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On the leadership campaign trail with Joe Clark

The Story

Yellow is everywhere. On jaunty scarves and daffodils on lapels, the sunny colour adorns Joe Clark's supporters as they cheer on his bid to lead the federal Progressive Conservatives. To the eastern media establishment, Clark is a little-known MP from the West. But he's got pockets of support all across the country and some bright staffers on his campaign. This CBC-TV profile pieces together how Clark and his team pulled off his leadership victory. After the midnight parties, the cowboy hoedowns, marching bands and campaign speeches comes the voting. Clark was up against some considerable opponents: Montreal lawyer Brian Mulroney, Quebec judge Claude Wagner, and eight others. But the Quebec vote was split between Mulroney and Wagner, with the rival sides unwilling to support each other. As the safe second choice of many, Clark won on the fourth ballot. 

Medium: Television
Program: The Fifth Estate
Broadcast Date: Feb. 24, 1976
Guest(s): Dave King
Host: Adrienne Clarkson, Warner Troyer
Duration: 4:19

Did You know?

• Joe Clark easily won his seat of Rocky Mountain a second time in the June 1974 general election – by a margin of almost 10,000 votes.
• In August that year, Progressive Conservative leader Robert Stanfield announced his resignation as leader.
• A group surrounding Clark encouraged him to run for the leadership. After carefully considering the possibility, gathering more supporters and polishing up his French, Clark decided to enter the race in October 1975.

• Clark was just 36 years old, and it sometimes showed. His advisers suggested he begin wearing three-piece suits instead of the two-piece suits with flared trousers he favoured.
• Some members of Clark's team considered boosting his image by playing up his non-political side. But Clark's focus was always to win over delegates by emphasizing the issues.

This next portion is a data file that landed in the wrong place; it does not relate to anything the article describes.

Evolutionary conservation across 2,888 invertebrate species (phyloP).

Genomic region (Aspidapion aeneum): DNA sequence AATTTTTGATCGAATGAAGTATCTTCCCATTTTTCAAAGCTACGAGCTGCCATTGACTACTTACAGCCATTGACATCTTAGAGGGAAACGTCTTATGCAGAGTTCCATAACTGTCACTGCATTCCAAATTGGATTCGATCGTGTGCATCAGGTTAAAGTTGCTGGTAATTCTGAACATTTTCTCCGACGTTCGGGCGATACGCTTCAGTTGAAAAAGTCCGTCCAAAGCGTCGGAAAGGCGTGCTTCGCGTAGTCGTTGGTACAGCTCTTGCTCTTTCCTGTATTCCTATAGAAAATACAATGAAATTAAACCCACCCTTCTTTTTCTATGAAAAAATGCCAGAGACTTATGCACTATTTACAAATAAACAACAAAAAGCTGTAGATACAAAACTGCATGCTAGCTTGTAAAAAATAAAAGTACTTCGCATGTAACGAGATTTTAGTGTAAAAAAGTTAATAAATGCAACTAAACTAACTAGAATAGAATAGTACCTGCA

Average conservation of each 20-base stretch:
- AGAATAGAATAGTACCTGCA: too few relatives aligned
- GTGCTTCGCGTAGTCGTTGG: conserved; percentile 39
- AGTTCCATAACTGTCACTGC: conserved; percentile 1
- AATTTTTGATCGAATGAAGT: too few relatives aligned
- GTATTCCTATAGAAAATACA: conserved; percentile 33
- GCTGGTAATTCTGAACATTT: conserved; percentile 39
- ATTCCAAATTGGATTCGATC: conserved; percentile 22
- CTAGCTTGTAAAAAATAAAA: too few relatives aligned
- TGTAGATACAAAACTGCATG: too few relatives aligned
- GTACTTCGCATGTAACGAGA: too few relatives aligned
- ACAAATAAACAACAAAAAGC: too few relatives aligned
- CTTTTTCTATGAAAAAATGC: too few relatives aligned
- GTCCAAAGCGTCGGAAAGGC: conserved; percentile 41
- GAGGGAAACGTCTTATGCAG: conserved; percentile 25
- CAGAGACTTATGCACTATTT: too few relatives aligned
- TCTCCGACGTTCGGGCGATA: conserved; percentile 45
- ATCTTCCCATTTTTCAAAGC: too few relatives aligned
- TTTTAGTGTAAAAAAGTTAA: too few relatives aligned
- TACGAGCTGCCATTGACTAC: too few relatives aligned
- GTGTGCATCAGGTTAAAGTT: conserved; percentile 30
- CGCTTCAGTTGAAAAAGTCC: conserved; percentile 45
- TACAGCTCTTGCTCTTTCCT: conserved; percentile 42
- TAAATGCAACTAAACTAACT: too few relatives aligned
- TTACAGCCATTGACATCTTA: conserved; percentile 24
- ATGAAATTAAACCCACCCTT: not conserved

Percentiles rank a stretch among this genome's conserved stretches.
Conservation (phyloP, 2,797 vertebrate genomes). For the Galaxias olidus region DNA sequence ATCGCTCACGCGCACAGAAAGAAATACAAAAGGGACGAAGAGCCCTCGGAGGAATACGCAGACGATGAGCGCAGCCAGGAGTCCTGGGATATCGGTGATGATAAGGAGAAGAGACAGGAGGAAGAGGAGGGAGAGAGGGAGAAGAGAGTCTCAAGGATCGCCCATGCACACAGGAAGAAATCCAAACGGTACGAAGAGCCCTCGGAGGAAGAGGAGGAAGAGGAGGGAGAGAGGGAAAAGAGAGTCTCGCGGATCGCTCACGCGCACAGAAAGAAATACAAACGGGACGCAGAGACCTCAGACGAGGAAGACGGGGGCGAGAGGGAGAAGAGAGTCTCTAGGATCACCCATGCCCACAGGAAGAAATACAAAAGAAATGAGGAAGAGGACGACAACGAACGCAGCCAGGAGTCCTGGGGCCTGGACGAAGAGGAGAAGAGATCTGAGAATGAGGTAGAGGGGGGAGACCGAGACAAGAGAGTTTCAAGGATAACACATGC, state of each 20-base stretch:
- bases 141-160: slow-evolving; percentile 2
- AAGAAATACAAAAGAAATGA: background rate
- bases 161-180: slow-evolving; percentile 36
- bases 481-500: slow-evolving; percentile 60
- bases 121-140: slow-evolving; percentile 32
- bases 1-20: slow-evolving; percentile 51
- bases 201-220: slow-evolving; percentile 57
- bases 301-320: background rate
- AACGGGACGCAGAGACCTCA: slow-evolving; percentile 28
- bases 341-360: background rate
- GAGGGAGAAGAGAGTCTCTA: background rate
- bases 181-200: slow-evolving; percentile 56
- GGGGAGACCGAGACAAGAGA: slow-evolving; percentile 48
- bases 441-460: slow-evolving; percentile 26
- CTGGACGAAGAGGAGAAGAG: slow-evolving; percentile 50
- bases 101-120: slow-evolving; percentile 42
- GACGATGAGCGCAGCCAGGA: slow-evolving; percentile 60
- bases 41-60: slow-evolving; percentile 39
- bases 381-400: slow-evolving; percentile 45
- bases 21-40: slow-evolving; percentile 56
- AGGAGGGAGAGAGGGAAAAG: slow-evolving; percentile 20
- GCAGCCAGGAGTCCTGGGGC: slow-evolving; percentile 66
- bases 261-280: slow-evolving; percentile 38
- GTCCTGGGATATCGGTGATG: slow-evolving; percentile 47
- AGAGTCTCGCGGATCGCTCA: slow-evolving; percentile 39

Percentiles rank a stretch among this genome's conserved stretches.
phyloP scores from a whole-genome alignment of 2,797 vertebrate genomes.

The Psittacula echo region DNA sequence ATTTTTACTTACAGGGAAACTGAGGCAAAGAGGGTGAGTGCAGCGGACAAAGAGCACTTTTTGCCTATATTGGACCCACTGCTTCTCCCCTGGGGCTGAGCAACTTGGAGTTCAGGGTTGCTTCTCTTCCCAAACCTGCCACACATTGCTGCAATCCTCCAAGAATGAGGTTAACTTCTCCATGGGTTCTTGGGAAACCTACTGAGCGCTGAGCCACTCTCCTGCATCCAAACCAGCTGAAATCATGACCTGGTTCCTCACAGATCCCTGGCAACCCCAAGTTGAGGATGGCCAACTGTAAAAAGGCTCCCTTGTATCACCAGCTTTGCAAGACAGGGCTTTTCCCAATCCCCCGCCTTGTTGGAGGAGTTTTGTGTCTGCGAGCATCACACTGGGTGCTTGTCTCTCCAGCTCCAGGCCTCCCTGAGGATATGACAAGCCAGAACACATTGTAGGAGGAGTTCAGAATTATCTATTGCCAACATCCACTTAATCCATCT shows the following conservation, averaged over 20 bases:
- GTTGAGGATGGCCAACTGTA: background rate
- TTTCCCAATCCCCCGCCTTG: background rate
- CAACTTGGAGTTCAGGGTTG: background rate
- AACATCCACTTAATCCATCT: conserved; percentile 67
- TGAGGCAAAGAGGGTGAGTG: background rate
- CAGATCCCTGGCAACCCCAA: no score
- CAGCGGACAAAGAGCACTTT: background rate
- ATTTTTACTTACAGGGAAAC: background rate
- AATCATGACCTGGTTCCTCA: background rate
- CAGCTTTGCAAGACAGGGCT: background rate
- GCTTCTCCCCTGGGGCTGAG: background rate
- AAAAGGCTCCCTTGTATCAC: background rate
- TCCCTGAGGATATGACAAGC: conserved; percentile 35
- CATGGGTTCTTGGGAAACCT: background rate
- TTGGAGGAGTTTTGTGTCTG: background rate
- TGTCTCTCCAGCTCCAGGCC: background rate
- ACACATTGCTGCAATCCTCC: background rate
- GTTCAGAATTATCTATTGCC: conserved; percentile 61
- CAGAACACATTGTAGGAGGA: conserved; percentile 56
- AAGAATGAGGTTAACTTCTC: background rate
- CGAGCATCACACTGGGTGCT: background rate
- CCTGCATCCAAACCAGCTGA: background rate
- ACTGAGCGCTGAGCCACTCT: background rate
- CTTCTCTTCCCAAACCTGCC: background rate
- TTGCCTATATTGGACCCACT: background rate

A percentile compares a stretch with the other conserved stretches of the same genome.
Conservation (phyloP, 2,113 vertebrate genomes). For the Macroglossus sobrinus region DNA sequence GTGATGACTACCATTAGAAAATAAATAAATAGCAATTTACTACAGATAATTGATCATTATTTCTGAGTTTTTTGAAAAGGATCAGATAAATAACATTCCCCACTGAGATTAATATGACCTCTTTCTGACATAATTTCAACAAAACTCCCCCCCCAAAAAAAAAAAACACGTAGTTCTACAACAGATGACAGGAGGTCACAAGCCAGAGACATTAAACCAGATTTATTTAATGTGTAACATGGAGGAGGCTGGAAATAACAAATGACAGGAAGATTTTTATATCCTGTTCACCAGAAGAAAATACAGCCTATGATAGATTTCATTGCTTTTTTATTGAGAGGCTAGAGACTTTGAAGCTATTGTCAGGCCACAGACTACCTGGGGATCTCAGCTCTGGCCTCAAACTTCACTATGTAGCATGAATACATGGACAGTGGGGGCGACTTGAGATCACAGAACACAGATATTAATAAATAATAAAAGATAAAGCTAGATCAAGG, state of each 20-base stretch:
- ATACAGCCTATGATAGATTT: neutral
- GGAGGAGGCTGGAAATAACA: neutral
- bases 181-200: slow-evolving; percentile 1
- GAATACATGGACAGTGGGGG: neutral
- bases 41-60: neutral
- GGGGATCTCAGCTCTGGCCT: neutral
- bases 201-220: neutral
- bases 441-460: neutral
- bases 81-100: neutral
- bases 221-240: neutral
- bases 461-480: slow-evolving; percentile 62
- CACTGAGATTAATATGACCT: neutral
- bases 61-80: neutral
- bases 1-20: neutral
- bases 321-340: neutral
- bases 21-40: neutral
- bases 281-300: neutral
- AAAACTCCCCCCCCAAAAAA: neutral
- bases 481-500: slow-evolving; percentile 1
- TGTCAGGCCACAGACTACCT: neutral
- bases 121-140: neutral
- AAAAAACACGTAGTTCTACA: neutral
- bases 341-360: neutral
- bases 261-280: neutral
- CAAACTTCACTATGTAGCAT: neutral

• Clark kicked off his campaign with an announcement in Edmonton, followed by another in Montreal, in French, the following day.

• The Journal de Montréal headline about Clark's announcement the next day was "Mr. Clark is bilingual – mostly in English."
• Clark's wife Maureen spoke fluent French, and she often helped him – some said corrected him – when he addressed French-speaking audiences.

• "Mr. Clark finds his main problem to overcome is the assumption that he is running for next time… With an organization that may make up in enthusiasm what it lacks in polish and manpower, he is running to win. If he falls short, he would be difficult to overlook for any Tory cabinet. And he is young enough and aggressive enough to be a powerful contender the next time around." – Geoffrey Stevens, Globe and Mail, Jan. 23, 1976

• The leadership convention took place in Ottawa in February 1976. Among the candidates, Clark was fifth to address the delegates.
• "Governments don't build countries. People do. But Canadians can build only if there is confidence in the integrity of government – and only when it is clear that the rules are the same for the powerful as they are for the rest of us." – Clark's speech to the delegates, Feb. 21, 1976

• Voting began on Sunday, Feb. 22. When the results of the first ballot came in, Clark had 277 votes, putting him in third place behind Claude Wagner and Brian Mulroney. He had counted on over 300 votes but also expected to place fourth or fifth.

• On the second ballot, Clark was in second with 532 votes in a field of eight candidates. Wagner led with 667 and Mulroney was in third with 419.
• On the third ballot, Wagner had 1,003 votes to Clark's 969 and Mulroney's 369.
• Mulroney then dropped out, declining to throw his delegates to either Clark or Wagner. Later, Mulroney explained: "If I supported Clark openly it would have looked like a conspiracy against a French-Canadian."

• After the fourth ballot, Clark and Wagner received word of the results before they were publicly announced. Clark had won with 1,187 votes; Wagner had 1,122.
• See an additional clip in which delegates, Wagner and Clark react when the results are read aloud.
• In his victory speech, Clark compared himself to the chinook, a wind that blows eastwards from the Rockies. "It's a warm wind that pushes back the cold wind," he said. "I'm a chinook."

• A headline in the Toronto Star the next day summed up its attitude towards the unknown politician from out West: "Joe Who?"
• "Mr. Clark won partly because he was lucky, partly because he had no enemies – but mainly because of a superior performance here." – Globe and Mail, Feb. 23, 1976
• Clark said his first priority was to "pull together the caucus, make sure that the small problems that emerge in a leadership campaign don't grow into large problems."


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